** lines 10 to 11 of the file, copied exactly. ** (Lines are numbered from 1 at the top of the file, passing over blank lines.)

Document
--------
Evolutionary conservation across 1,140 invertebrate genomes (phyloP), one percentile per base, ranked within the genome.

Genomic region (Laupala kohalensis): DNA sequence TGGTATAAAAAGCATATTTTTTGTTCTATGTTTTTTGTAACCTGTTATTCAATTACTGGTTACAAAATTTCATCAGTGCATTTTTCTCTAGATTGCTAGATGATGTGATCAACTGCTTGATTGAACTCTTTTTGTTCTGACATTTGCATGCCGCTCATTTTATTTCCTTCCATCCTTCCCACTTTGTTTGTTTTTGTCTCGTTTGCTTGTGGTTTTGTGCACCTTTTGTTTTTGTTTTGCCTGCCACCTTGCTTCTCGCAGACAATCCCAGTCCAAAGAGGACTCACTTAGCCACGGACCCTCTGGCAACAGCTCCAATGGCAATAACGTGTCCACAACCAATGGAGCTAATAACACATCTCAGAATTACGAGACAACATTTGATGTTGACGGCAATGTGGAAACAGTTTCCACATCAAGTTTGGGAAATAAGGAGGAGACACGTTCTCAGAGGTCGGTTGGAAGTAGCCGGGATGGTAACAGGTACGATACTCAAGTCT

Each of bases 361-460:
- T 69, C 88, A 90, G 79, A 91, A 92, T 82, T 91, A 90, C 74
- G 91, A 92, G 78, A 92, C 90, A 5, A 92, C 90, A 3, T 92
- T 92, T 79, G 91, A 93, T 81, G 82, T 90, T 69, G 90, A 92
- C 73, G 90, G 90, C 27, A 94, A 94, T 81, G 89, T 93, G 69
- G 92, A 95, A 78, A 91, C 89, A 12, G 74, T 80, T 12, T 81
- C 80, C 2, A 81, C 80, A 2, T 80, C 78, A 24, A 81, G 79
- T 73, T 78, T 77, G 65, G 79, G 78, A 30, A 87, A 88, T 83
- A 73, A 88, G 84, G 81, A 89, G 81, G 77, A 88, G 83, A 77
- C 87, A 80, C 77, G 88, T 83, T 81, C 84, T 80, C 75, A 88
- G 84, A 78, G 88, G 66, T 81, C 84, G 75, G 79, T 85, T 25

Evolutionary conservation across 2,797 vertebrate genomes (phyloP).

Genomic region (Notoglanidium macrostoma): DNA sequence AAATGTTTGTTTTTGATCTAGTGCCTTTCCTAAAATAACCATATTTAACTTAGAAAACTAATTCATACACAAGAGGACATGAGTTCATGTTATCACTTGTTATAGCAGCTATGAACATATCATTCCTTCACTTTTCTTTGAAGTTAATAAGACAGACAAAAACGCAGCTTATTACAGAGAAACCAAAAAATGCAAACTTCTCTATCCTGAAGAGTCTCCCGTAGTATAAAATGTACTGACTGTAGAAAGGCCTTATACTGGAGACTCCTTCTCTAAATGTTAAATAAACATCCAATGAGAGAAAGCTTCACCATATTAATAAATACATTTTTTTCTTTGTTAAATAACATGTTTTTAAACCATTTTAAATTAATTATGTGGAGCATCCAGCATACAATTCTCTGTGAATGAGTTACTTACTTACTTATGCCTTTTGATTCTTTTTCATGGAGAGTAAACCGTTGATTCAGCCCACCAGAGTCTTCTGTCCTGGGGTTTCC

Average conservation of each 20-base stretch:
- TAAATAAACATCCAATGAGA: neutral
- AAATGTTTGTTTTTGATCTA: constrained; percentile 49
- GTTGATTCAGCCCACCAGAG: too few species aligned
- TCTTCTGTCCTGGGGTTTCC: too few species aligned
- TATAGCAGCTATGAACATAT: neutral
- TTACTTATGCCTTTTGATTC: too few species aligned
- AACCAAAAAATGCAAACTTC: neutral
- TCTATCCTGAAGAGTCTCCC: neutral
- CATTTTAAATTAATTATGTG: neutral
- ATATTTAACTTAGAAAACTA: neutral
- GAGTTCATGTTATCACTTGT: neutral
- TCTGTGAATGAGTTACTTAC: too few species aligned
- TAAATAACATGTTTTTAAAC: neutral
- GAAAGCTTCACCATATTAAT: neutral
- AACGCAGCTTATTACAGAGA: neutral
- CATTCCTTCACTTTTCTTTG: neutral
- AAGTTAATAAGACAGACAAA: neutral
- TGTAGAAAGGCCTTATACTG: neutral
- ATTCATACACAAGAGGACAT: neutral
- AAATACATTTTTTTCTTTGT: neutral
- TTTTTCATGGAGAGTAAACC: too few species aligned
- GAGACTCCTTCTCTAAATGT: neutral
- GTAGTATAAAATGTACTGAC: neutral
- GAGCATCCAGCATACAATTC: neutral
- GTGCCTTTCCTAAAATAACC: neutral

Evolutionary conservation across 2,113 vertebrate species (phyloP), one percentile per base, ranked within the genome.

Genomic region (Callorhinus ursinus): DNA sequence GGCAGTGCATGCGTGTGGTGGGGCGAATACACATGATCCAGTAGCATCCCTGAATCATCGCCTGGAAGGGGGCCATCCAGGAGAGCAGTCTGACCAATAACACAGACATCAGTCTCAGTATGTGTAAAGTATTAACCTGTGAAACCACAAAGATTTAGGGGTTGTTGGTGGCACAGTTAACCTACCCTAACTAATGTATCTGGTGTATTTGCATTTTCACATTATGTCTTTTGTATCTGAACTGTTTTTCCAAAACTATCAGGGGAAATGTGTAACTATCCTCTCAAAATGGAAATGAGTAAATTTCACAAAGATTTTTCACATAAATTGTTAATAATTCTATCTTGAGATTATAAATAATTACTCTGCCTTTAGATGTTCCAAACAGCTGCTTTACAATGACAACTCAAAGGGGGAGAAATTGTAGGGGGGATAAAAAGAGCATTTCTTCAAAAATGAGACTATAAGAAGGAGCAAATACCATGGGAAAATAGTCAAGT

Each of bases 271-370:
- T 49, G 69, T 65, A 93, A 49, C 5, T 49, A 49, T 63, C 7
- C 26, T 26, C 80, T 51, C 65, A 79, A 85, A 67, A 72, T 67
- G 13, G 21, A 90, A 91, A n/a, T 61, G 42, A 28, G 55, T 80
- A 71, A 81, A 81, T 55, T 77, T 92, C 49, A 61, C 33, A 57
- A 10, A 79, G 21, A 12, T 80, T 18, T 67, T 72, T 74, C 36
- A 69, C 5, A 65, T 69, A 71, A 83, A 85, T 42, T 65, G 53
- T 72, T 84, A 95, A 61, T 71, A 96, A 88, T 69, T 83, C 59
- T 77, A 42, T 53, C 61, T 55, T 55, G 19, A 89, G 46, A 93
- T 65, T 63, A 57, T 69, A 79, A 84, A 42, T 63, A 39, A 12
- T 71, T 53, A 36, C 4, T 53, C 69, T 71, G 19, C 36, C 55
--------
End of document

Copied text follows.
- T 73, T 78, T 77, G 65, G 79, G 78, A 30, A 87, A 88, T 83
- A 73, A 88, G 84, G 81, A 89, G 81, G 77, A 88, G 83, A 77